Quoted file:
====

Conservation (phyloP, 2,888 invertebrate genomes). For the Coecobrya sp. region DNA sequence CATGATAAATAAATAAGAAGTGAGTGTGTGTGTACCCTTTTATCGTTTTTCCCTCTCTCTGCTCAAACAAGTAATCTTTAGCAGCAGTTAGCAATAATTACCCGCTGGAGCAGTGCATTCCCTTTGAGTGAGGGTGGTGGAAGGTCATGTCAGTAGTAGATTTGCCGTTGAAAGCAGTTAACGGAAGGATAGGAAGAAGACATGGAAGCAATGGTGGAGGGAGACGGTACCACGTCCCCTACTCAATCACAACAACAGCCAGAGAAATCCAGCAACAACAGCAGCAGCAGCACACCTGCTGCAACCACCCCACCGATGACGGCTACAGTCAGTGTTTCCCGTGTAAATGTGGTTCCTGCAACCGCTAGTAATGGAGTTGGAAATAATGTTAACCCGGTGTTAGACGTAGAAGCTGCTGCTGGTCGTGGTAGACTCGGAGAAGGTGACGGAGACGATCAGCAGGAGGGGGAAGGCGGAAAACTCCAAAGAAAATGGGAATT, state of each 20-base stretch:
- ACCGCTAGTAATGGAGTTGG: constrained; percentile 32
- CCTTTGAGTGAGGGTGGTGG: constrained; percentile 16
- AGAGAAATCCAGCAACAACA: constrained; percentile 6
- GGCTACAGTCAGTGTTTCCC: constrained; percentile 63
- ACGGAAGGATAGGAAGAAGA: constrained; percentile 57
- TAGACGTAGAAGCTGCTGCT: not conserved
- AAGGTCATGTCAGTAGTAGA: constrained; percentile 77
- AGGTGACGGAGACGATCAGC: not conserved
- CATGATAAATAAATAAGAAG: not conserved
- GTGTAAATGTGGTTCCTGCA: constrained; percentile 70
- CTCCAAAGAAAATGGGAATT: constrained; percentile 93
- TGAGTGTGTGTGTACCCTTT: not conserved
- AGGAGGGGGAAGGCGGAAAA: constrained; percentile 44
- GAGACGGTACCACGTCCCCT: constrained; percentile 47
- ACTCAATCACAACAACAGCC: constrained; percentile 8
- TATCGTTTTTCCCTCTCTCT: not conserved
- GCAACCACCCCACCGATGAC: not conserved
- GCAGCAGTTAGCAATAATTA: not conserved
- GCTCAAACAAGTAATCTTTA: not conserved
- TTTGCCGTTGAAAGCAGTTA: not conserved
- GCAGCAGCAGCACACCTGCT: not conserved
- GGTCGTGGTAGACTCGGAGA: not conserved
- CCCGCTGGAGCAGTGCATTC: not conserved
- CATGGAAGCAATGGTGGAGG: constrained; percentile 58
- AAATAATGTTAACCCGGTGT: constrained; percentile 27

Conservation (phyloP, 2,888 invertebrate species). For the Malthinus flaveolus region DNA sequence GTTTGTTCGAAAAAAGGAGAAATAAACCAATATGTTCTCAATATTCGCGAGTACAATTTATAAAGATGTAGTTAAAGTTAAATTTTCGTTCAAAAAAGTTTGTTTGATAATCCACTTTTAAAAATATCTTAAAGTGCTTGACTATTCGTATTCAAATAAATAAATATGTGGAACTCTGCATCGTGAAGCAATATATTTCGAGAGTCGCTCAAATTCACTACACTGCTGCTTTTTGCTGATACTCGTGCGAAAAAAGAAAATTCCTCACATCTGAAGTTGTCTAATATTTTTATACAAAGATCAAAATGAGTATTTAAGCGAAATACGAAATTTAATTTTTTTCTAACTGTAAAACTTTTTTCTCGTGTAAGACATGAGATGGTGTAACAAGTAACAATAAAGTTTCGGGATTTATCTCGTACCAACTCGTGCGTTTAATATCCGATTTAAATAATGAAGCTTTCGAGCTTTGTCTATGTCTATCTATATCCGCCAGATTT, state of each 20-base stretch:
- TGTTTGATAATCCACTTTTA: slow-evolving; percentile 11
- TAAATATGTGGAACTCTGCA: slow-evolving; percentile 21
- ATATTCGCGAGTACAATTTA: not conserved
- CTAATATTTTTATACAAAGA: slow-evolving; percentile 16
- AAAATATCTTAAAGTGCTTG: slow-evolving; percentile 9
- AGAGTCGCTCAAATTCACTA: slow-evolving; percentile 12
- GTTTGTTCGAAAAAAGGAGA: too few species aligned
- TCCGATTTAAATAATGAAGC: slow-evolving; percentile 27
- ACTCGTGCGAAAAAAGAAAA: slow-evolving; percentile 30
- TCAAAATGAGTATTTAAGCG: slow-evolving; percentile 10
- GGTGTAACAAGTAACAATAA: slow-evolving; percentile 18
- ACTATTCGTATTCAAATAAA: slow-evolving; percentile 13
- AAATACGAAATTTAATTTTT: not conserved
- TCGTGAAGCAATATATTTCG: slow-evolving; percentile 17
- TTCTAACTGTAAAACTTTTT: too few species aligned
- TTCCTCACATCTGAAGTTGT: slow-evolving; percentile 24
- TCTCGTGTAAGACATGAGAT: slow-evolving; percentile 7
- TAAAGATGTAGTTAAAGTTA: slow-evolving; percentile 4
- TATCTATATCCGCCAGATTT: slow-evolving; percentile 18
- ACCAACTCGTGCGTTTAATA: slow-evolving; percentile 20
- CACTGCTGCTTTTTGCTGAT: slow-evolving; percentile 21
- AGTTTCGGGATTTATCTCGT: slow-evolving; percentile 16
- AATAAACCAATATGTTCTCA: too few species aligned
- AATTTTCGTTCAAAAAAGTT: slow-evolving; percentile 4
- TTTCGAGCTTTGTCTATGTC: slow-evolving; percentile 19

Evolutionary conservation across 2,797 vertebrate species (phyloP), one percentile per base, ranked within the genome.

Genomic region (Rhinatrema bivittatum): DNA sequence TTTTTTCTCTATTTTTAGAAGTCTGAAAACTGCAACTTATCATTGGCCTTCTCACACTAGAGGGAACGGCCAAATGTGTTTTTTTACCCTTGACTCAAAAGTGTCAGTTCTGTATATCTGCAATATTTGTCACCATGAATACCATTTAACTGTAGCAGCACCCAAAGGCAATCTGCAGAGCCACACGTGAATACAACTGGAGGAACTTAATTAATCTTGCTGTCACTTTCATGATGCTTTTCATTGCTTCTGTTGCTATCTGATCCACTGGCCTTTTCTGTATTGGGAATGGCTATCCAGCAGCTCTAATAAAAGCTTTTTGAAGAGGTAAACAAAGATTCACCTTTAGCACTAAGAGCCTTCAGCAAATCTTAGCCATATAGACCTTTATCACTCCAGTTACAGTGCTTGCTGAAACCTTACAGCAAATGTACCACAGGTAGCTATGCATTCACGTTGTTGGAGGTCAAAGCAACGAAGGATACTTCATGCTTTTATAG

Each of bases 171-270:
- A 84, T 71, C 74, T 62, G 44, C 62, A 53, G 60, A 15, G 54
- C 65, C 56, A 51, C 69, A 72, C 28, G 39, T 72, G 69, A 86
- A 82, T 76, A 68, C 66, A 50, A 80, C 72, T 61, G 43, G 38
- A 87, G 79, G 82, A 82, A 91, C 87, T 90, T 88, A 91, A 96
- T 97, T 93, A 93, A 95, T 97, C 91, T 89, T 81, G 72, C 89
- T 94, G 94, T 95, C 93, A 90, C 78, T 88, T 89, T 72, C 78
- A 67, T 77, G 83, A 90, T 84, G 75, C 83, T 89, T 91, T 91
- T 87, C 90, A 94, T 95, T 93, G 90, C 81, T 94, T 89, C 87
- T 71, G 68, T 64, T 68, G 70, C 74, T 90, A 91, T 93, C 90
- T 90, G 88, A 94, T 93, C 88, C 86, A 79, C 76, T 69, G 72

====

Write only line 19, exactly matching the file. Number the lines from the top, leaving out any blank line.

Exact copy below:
- GCAGCAGTTAGCAATAATTA: not conserved